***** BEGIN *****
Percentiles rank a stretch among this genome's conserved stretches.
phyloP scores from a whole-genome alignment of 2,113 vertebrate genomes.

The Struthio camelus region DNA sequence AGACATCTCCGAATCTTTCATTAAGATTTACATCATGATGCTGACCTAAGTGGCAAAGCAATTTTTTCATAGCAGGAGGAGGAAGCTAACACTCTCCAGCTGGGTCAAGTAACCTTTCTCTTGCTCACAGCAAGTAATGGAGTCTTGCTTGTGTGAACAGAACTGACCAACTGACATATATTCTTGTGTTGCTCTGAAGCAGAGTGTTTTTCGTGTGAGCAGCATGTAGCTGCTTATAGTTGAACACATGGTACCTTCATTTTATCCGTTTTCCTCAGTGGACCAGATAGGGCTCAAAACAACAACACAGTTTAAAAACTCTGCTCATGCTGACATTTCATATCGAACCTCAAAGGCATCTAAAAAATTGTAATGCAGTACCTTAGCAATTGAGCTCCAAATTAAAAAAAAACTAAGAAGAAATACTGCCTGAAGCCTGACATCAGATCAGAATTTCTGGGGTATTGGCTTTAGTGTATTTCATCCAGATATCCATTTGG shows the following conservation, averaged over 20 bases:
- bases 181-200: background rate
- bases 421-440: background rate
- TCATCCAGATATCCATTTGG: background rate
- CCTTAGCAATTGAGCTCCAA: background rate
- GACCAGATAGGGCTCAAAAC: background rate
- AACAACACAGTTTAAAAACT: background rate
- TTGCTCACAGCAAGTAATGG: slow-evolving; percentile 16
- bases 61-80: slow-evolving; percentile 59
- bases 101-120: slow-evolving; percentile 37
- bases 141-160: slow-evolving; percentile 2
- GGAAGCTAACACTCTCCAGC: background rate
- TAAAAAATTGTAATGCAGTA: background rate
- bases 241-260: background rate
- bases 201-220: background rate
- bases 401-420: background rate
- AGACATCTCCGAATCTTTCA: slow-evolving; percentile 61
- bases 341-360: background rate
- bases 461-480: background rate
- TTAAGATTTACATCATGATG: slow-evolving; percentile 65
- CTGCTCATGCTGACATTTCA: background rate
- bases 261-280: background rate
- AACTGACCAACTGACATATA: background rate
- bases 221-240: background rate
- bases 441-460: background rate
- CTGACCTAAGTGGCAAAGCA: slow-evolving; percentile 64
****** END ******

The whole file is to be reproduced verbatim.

Percentiles rank a stretch among this genome's conserved stretches.
phyloP scores from a whole-genome alignment of 2,113 vertebrate genomes.

The Struthio camelus region DNA sequence AGACATCTCCGAATCTTTCATTAAGATTTACATCATGATGCTGACCTAAGTGGCAAAGCAATTTTTTCATAGCAGGAGGAGGAAGCTAACACTCTCCAGCTGGGTCAAGTAACCTTTCTCTTGCTCACAGCAAGTAATGGAGTCTTGCTTGTGTGAACAGAACTGACCAACTGACATATATTCTTGTGTTGCTCTGAAGCAGAGTGTTTTTCGTGTGAGCAGCATGTAGCTGCTTATAGTTGAACACATGGTACCTTCATTTTATCCGTTTTCCTCAGTGGACCAGATAGGGCTCAAAACAACAACACAGTTTAAAAACTCTGCTCATGCTGACATTTCATATCGAACCTCAAAGGCATCTAAAAAATTGTAATGCAGTACCTTAGCAATTGAGCTCCAAATTAAAAAAAAACTAAGAAGAAATACTGCCTGAAGCCTGACATCAGATCAGAATTTCTGGGGTATTGGCTTTAGTGTATTTCATCCAGATATCCATTTGG shows the following conservation, averaged over 20 bases:
- bases 181-200: background rate
- bases 421-440: background rate
- TCATCCAGATATCCATTTGG: background rate
- CCTTAGCAATTGAGCTCCAA: background rate
- GACCAGATAGGGCTCAAAAC: background rate
- AACAACACAGTTTAAAAACT: background rate
- TTGCTCACAGCAAGTAATGG: slow-evolving; percentile 16
- bases 61-80: slow-evolving; percentile 59
- bases 101-120: slow-evolving; percentile 37
- bases 141-160: slow-evolving; percentile 2
- GGAAGCTAACACTCTCCAGC: background rate
- TAAAAAATTGTAATGCAGTA: background rate
- bases 241-260: background rate
- bases 201-220: background rate
- bases 401-420: background rate
- AGACATCTCCGAATCTTTCA: slow-evolving; percentile 61
- bases 341-360: background rate
- bases 461-480: background rate
- TTAAGATTTACATCATGATG: slow-evolving; percentile 65
- CTGCTCATGCTGACATTTCA: background rate
- bases 261-280: background rate
- AACTGACCAACTGACATATA: background rate
- bases 221-240: background rate
- bases 441-460: background rate
- CTGACCTAAGTGGCAAAGCA: slow-evolving; percentile 64